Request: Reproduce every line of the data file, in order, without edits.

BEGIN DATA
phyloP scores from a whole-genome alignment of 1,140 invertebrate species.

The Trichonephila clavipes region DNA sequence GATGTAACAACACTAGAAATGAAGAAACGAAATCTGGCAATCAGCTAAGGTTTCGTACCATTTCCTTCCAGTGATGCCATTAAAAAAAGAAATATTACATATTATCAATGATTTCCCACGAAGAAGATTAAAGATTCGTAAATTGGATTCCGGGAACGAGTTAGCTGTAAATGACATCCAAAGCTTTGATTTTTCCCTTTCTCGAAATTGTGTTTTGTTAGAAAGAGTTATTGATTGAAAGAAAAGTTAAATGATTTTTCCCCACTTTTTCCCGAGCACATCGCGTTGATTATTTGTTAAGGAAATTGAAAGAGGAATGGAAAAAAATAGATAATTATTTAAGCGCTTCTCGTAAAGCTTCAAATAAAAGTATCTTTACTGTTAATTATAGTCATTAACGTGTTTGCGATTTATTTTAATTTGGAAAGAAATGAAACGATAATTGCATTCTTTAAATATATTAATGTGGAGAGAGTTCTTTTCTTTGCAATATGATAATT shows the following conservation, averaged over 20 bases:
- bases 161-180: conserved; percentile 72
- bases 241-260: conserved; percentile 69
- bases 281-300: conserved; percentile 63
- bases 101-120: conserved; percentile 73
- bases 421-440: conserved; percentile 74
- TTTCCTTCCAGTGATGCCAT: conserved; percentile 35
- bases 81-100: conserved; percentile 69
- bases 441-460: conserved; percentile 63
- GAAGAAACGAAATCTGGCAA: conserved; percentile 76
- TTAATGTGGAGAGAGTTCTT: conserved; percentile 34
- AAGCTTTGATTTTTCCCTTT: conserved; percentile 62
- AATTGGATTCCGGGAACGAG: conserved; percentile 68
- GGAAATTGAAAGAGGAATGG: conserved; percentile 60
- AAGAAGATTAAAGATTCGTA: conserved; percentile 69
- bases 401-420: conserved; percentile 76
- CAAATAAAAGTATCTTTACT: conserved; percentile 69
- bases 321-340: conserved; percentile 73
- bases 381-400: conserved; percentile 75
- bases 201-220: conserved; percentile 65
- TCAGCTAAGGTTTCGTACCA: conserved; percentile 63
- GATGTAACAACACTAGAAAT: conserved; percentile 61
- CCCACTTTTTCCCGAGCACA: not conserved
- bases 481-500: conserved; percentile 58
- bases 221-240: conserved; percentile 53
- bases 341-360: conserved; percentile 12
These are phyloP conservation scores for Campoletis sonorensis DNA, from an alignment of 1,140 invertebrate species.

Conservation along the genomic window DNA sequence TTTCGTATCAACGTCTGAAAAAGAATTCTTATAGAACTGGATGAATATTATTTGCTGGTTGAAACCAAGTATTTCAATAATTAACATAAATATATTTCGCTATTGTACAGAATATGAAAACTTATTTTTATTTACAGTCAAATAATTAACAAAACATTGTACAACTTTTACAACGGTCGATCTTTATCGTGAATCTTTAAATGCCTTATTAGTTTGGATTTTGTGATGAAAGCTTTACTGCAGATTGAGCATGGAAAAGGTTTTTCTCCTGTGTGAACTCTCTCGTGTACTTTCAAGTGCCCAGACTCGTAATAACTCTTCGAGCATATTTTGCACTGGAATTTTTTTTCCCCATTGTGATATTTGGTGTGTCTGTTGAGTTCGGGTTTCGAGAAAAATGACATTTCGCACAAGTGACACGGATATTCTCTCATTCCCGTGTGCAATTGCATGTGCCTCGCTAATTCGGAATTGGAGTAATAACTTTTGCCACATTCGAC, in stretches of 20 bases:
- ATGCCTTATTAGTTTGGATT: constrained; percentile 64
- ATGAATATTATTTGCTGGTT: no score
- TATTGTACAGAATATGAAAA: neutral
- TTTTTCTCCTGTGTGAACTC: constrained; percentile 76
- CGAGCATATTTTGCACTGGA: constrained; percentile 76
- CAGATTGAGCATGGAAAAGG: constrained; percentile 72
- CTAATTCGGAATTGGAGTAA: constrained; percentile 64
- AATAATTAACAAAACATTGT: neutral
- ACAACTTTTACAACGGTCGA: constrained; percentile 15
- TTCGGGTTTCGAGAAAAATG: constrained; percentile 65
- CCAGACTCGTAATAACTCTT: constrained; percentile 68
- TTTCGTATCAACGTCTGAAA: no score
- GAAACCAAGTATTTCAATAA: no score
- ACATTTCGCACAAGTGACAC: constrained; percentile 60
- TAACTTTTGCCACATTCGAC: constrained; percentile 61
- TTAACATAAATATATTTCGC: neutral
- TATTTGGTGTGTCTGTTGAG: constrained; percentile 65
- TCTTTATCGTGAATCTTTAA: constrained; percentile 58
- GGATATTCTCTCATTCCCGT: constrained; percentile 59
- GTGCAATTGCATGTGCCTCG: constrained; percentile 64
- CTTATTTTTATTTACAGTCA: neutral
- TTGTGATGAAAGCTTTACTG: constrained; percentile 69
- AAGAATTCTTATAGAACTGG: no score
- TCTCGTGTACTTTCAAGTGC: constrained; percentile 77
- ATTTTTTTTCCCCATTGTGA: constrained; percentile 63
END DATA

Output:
phyloP scores from a whole-genome alignment of 1,140 invertebrate species.

The Trichonephila clavipes region DNA sequence GATGTAACAACACTAGAAATGAAGAAACGAAATCTGGCAATCAGCTAAGGTTTCGTACCATTTCCTTCCAGTGATGCCATTAAAAAAAGAAATATTACATATTATCAATGATTTCCCACGAAGAAGATTAAAGATTCGTAAATTGGATTCCGGGAACGAGTTAGCTGTAAATGACATCCAAAGCTTTGATTTTTCCCTTTCTCGAAATTGTGTTTTGTTAGAAAGAGTTATTGATTGAAAGAAAAGTTAAATGATTTTTCCCCACTTTTTCCCGAGCACATCGCGTTGATTATTTGTTAAGGAAATTGAAAGAGGAATGGAAAAAAATAGATAATTATTTAAGCGCTTCTCGTAAAGCTTCAAATAAAAGTATCTTTACTGTTAATTATAGTCATTAACGTGTTTGCGATTTATTTTAATTTGGAAAGAAATGAAACGATAATTGCATTCTTTAAATATATTAATGTGGAGAGAGTTCTTTTCTTTGCAATATGATAATT shows the following conservation, averaged over 20 bases:
- bases 161-180: conserved; percentile 72
- bases 241-260: conserved; percentile 69
- bases 281-300: conserved; percentile 63
- bases 101-120: conserved; percentile 73
- bases 421-440: conserved; percentile 74
- TTTCCTTCCAGTGATGCCAT: conserved; percentile 35
- bases 81-100: conserved; percentile 69
- bases 441-460: conserved; percentile 63
- GAAGAAACGAAATCTGGCAA: conserved; percentile 76
- TTAATGTGGAGAGAGTTCTT: conserved; percentile 34
- AAGCTTTGATTTTTCCCTTT: conserved; percentile 62
- AATTGGATTCCGGGAACGAG: conserved; percentile 68
- GGAAATTGAAAGAGGAATGG: conserved; percentile 60
- AAGAAGATTAAAGATTCGTA: conserved; percentile 69
- bases 401-420: conserved; percentile 76
- CAAATAAAAGTATCTTTACT: conserved; percentile 69
- bases 321-340: conserved; percentile 73
- bases 381-400: conserved; percentile 75
- bases 201-220: conserved; percentile 65
- TCAGCTAAGGTTTCGTACCA: conserved; percentile 63
- GATGTAACAACACTAGAAAT: conserved; percentile 61
- CCCACTTTTTCCCGAGCACA: not conserved
- bases 481-500: conserved; percentile 58
- bases 221-240: conserved; percentile 53
- bases 341-360: conserved; percentile 12
These are phyloP conservation scores for Campoletis sonorensis DNA, from an alignment of 1,140 invertebrate species.

Conservation along the genomic window DNA sequence TTTCGTATCAACGTCTGAAAAAGAATTCTTATAGAACTGGATGAATATTATTTGCTGGTTGAAACCAAGTATTTCAATAATTAACATAAATATATTTCGCTATTGTACAGAATATGAAAACTTATTTTTATTTACAGTCAAATAATTAACAAAACATTGTACAACTTTTACAACGGTCGATCTTTATCGTGAATCTTTAAATGCCTTATTAGTTTGGATTTTGTGATGAAAGCTTTACTGCAGATTGAGCATGGAAAAGGTTTTTCTCCTGTGTGAACTCTCTCGTGTACTTTCAAGTGCCCAGACTCGTAATAACTCTTCGAGCATATTTTGCACTGGAATTTTTTTTCCCCATTGTGATATTTGGTGTGTCTGTTGAGTTCGGGTTTCGAGAAAAATGACATTTCGCACAAGTGACACGGATATTCTCTCATTCCCGTGTGCAATTGCATGTGCCTCGCTAATTCGGAATTGGAGTAATAACTTTTGCCACATTCGAC, in stretches of 20 bases:
- ATGCCTTATTAGTTTGGATT: constrained; percentile 64
- ATGAATATTATTTGCTGGTT: no score
- TATTGTACAGAATATGAAAA: neutral
- TTTTTCTCCTGTGTGAACTC: constrained; percentile 76
- CGAGCATATTTTGCACTGGA: constrained; percentile 76
- CAGATTGAGCATGGAAAAGG: constrained; percentile 72
- CTAATTCGGAATTGGAGTAA: constrained; percentile 64
- AATAATTAACAAAACATTGT: neutral
- ACAACTTTTACAACGGTCGA: constrained; percentile 15
- TTCGGGTTTCGAGAAAAATG: constrained; percentile 65
- CCAGACTCGTAATAACTCTT: constrained; percentile 68
- TTTCGTATCAACGTCTGAAA: no score
- GAAACCAAGTATTTCAATAA: no score
- ACATTTCGCACAAGTGACAC: constrained; percentile 60
- TAACTTTTGCCACATTCGAC: constrained; percentile 61
- TTAACATAAATATATTTCGC: neutral
- TATTTGGTGTGTCTGTTGAG: constrained; percentile 65
- TCTTTATCGTGAATCTTTAA: constrained; percentile 58
- GGATATTCTCTCATTCCCGT: constrained; percentile 59
- GTGCAATTGCATGTGCCTCG: constrained; percentile 64
- CTTATTTTTATTTACAGTCA: neutral
- TTGTGATGAAAGCTTTACTG: constrained; percentile 69
- AAGAATTCTTATAGAACTGG: no score
- TCTCGTGTACTTTCAAGTGC: constrained; percentile 77
- ATTTTTTTTCCCCATTGTGA: constrained; percentile 63